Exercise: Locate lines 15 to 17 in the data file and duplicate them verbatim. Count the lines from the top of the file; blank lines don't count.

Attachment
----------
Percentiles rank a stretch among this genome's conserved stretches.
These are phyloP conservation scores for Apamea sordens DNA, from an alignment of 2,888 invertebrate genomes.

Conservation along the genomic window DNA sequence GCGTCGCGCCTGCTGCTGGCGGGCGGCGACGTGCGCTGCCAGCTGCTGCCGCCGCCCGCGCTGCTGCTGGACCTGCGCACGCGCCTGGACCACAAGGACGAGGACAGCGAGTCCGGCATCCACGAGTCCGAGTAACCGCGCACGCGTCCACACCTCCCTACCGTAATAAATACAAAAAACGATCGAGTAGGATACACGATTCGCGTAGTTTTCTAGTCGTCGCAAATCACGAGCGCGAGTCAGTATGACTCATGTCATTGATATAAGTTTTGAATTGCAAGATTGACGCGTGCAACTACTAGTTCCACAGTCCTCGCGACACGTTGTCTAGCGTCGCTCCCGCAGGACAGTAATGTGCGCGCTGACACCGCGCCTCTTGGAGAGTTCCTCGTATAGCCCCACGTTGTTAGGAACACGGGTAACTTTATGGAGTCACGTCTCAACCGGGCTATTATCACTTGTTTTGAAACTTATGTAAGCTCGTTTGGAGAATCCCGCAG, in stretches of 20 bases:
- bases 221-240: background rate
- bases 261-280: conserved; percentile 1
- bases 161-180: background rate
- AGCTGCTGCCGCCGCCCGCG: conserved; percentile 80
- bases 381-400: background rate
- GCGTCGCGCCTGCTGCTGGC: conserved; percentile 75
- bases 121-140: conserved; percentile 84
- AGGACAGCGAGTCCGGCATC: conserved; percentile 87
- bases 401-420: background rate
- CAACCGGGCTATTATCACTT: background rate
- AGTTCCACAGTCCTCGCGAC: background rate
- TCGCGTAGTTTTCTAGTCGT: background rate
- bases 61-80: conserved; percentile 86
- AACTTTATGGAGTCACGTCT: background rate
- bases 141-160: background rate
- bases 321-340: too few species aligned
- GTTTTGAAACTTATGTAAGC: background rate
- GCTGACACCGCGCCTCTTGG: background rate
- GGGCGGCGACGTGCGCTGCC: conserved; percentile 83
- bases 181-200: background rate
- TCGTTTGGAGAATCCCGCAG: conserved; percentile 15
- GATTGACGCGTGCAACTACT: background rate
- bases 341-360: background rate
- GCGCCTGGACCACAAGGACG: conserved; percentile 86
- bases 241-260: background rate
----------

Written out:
- TCGCGTAGTTTTCTAGTCGT: background rate
- bases 61-80: conserved; percentile 86
- AACTTTATGGAGTCACGTCT: background rate